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After eight years of its existence, Avalanche Botnet has now been dismantled in a 4-year-long international operation.
On 30 November, German prosecutors and police – working hand in hand with the Department of Justice and the FBI in the U.S., the EU’s law enforcement agency and other global partners – managed to disembody the international criminal network involved in phishing attacks, bank fraud, and ransomware for years around the world.
Avalanche was first discovered in December 2008 and was believed to have its base in Eastern Europe. Security experts gave the international cybercriminals the name ‘Avalanche’ due to the high volume of its attacks.
In 2010, the Anti-Phishing Working Group’s (APWG) report found that Avalanche was responsible for two-thirds of all phishing attacks launched in the second half of 2009, and was responsible for the overall increase in phishing attacks recorded across the internet. The figure for the second half of 2009 was for more than 84,000 out of 127,000 phishing attacks.
It’s reported that they sent more than a million emails with malicious attachments on a weekly basis.
Techniques Avalanche used were sophisticated and quick. They’d use spam emails pretending to be trustworthy organisations such as the FBI, the Association of Chief Police Officers, and financial institutions. These emails were a click-bait for victims to install malicious software attached to the emails. The malware could then steal personal information like passwords, credit card information, and even allowed cybercriminals remote access to an infected computer.
It took a very long time to clamp down on the cybercriminals, as Avalanche hosted its domains on compromised computers, also known as a botnet. There wasn’t a single hosting provider, which made it difficult to take down the criminal network.
Avalanche also used a fast-flux DNS. This technique allowed the cybercriminals to hide their server’s IP address, which meant that they could join and drop a network a lot quicker than any law enforcement officials could trace. It was like a cat and mouse chase.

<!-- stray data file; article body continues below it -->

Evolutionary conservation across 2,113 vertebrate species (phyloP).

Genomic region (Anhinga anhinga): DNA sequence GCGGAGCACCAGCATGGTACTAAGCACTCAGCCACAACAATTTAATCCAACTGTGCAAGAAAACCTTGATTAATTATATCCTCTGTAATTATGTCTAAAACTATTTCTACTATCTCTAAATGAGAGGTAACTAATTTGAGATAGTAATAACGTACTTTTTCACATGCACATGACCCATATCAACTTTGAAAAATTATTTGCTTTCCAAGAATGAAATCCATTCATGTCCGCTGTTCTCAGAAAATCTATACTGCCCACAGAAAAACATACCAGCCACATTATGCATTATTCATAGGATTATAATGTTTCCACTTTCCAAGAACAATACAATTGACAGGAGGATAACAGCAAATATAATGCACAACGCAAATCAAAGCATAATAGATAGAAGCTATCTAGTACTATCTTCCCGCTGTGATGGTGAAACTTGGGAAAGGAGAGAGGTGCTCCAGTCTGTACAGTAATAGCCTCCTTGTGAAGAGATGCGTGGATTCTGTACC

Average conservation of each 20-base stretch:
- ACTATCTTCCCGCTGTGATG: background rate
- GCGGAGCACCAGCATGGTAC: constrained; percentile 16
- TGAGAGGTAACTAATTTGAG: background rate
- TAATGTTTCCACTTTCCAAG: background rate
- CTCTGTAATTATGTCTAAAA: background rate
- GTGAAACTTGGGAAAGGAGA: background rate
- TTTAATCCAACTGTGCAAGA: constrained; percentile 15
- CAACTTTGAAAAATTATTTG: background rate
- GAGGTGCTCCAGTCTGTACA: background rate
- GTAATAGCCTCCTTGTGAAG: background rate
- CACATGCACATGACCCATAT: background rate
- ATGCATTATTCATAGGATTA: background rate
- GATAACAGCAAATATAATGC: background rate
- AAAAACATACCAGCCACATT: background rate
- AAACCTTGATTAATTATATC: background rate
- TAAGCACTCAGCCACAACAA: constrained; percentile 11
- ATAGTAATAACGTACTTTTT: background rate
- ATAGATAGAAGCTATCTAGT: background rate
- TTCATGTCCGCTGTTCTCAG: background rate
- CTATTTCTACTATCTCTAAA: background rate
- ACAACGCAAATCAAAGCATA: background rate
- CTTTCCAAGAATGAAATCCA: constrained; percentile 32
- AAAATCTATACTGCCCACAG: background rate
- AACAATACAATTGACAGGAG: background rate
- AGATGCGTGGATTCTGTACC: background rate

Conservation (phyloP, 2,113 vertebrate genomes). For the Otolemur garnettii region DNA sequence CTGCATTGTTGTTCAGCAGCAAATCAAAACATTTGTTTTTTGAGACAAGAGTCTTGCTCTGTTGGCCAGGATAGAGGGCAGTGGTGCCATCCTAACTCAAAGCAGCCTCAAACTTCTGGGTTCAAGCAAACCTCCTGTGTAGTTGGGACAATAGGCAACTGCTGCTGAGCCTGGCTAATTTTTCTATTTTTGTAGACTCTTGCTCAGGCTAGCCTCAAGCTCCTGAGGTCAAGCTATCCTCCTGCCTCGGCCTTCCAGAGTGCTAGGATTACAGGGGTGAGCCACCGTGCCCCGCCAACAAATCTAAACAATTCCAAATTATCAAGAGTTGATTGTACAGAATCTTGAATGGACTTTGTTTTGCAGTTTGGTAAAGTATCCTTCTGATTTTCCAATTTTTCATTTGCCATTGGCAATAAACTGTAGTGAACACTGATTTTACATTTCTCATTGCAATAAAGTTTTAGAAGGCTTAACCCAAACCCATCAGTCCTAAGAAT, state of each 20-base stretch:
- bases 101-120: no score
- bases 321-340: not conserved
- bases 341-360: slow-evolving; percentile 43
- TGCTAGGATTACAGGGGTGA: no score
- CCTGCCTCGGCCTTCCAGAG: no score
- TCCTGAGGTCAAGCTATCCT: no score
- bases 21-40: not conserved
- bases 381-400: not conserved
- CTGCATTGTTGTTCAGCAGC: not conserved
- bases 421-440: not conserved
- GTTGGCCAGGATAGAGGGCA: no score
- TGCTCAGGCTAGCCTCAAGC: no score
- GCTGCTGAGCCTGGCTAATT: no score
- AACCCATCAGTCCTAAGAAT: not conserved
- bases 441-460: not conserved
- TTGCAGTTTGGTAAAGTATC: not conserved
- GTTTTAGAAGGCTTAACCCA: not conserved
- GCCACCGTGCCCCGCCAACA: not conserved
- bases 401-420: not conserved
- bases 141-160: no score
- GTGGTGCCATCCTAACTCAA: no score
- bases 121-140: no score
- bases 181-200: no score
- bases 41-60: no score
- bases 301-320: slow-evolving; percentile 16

The botnet served multiple phishing attacks and at least 17 different malware families to victims, and the law enforcement officials managed to seize 800,000 internet domains used by Avalanche. Representatives of the FBI and the U.S. Department of Justice issued a statement to say that:
“…the operation involves arrests and searches in five countries … and more than 50 Avalanche servers worldwide were taken offline.”
Europol, the EU’s law enforcement agency, provided further details of the operation, stating:
“[Five] individuals were arrested, 37 premises were searched, and 39 servers were seized. Victims of malware infections were identified in over 180 countries. Also, 221 servers were put offline through abuse notifications sent to the hosting providers. The operation marks the largest-ever use of sinkholing to combat botnet infrastructures and is unprecedented in its scale, with over 800 000 domains seized, sinkholed or blocked.”
This is a small victory in the fight against cyber-terrorism. By terminating “the world’s most prolific phishing gang”, this sends out a strong message to other cybercriminal networks that law enforcement agencies will fight until cybercrimes are something of the past.
However, that may be wishful thinking as cybercrime has been on an upward rise in the past few years.
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